October 25th, Robert Westbrook, a freelance photographer, came across what is believed to be a CANSOFCOM training evolution in an old call centre in Port Hawkesbury, Nova Scotia. The old call centre is 2 blocks away from his house, and as he saw activity he went to investigate. After a few minutes, he was asked if he was patriotic or even part of an anti-government movement. All that because he was taking pictures in a public place.

Westbrook was an American who married a Canadian woman and became a citizen last August.

Since it was a CANSOFCOM training evolution, nothing was said to the population of Port Hawkesbury. Recently, it is believed that they are doing a lot more “secret” training in civilians sectors.

The question is simple here: should the people living around those “secret” emplacements be warned about future trainings and asked politely not to come loitering? Well, the answer is pretty obvious. Of course they should be warned, but a large security perimeter should also be established to prevent accessibility! By doing so, situations like the one Westbrook went through could be avoided. The RCMP was aware of the training as well, they could have had someone there to deal with the civilians. It is the duty of the police to deal with them, if you ask me. That way, there would be no direct contact between the soldiers and the civilians.

Even if this is an isolated situation, Westbrook has been trying to get his 15 minutes of fame on different media about the whole situation. He also published a video on Youtube about it. This is not the type of attention CANSOFCOM needs, especially with the Defence budget cuts.

The real problem here is with the attitude of both Westbrook and a soldier named “Adam.” Westbrook was using the Canadian Charter of Rights and Freedoms to defend his rights to take pictures, and Adam was asking if he was patriotic or from an anti-government movement. Where does taking pictures mean you are not patriotic? Even if he was a part of an anti-government movement, why was is that easy to walk right to the training site?

By using civilians sectors, CANSOFCOM will clearly need to deal with these types of situations in the future. There could always be a public affairs officer present to answer the questions or, like I said earlier, let the population know about the possible usage of abandoned buildings by the Canadian military and politely ask them not to come on-site by having a good security perimeter around the training area. There is no need to specify what unit and what type of training, only that the Canadian military will be conducting training. That could also help with the OPSEC / PERSEC issues.

One good point was given to Westbrook about both the personal and operational security of the soldiers doing the evolutions. Having people around those evolutions could possibly be an OPSEC and PERSEC problem, but is it really the civilians’ fault? It is hard to draw a line between preserving the soldier’s personal security and letting the civilians know about the training, especially if it’s not on base or somewhere really remote. It is really the responsibility of CANSOFCOM’s commanders to figure out a way to coexist with the civilians, especially with their recent usage of civilian properties.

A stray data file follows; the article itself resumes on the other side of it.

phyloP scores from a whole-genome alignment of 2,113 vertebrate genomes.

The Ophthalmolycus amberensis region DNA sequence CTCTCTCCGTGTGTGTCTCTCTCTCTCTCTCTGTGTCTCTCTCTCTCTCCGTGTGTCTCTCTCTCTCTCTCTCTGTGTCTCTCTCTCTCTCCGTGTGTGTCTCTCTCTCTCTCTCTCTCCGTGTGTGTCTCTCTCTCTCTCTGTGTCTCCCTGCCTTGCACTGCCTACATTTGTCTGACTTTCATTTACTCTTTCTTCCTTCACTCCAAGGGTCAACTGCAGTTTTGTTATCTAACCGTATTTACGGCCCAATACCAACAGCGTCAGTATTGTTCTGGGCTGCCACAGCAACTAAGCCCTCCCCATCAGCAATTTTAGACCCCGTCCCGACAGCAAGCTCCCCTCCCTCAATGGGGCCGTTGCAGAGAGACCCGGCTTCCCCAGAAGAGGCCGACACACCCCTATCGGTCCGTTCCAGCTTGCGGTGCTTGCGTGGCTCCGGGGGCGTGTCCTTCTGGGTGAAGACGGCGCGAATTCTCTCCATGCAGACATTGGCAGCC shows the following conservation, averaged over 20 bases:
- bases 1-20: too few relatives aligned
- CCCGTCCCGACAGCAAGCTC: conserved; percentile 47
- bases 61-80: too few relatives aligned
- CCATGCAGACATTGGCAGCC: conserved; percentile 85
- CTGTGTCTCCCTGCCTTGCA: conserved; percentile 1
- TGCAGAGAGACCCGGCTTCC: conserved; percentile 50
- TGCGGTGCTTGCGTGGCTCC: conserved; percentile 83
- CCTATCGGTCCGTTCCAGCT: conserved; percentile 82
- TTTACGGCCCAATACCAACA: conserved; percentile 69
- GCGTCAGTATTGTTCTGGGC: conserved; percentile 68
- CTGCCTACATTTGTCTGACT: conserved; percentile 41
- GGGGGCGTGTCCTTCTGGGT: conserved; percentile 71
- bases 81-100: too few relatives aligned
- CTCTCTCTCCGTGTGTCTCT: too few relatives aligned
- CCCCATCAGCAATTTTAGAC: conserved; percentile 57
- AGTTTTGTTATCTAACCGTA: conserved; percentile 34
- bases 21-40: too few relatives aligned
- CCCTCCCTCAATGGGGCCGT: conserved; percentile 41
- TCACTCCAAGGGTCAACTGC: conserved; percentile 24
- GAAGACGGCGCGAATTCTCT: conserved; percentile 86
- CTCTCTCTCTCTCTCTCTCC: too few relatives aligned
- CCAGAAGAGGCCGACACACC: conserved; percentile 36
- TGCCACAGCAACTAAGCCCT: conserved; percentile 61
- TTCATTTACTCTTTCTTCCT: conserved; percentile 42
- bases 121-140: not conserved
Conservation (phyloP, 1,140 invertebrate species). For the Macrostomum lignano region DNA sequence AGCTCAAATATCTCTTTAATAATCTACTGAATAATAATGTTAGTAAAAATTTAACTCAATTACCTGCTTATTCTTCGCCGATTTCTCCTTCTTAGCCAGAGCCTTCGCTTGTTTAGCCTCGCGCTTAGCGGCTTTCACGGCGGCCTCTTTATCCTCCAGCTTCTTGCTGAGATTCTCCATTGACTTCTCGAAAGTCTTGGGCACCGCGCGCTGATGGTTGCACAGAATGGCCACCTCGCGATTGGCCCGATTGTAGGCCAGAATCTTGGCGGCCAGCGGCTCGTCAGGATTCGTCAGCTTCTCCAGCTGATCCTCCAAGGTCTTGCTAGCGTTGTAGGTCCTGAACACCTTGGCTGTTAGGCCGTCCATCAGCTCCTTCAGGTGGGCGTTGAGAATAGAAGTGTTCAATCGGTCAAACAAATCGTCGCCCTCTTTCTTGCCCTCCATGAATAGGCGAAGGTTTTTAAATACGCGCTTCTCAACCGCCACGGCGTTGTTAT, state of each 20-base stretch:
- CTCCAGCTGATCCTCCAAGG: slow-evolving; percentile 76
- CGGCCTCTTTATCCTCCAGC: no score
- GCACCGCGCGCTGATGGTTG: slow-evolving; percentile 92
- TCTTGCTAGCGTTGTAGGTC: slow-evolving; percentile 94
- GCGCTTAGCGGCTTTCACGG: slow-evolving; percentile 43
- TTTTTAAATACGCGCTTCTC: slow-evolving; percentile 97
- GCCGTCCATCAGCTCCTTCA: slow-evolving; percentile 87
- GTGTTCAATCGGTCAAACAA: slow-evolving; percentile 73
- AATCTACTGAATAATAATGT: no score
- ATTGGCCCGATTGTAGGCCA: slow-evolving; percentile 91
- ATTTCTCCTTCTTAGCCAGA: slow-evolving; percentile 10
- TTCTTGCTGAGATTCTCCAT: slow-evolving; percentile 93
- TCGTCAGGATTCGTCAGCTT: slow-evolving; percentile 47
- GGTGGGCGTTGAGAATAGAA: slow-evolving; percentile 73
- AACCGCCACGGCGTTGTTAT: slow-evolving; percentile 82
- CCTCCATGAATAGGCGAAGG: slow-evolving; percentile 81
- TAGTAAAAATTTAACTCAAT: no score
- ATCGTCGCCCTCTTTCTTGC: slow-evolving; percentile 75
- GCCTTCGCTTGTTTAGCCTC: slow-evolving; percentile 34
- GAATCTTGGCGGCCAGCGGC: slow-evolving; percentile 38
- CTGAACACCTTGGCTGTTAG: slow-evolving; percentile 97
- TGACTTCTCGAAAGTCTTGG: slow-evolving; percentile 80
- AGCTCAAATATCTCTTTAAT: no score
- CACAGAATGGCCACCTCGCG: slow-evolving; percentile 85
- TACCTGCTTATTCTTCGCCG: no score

Even on base it can become problematic. A friend of mine, who is an armoured reconnaissance reservist, came across a chopper that was landing in a very tight spot here in CFB Valcartier during one of his unit trainings. They moved forward to go and see what it was all about, when one of the guys who got out of the chopper ran towards them yelling to get the f… out of there ASAP. The guys were not using conventional uniforms and were quick to dissipate anyone around.

Is that the type of professionalism we’re expecting from Canada’s elite soldiers? Not really, especially with other soldiers. I understand how the training they do needs to be as secret as possible, but we are talking about soldiers here, not civilians. It is quite unfortunate that events like these occur, as I personally know some operators who are so humble that you could talk to them in the street and never know what they do.

Don’t get me wrong here, CANSOFCOM is among the best in the world, and the general attitude of their soldiers is very professional. I have the utmost respect for what they’ve been doing since it was created, even more with their success in Afghanistan. But once in a while, one of theirs will become cocky and arrogant with anyone around who isn’t supposed to be there. We all know that a reputation takes a long time to be forged, but it can be destroyed rapidly and that type of attitude will contribute to this destruction.

Being humble is one of the greatest qualities any SOF soldier can have and we can all agree that it could prevent any situations like Westbrook’s case in the future. If a soldier demonstrate a firm but fair attitude, the civilians will tend to listen to them instead of arguing. This is also good for the civilians who clearly needs to stop trying to defend themselves with public laws, and understand that the Canadian military works days and nights to keep them free.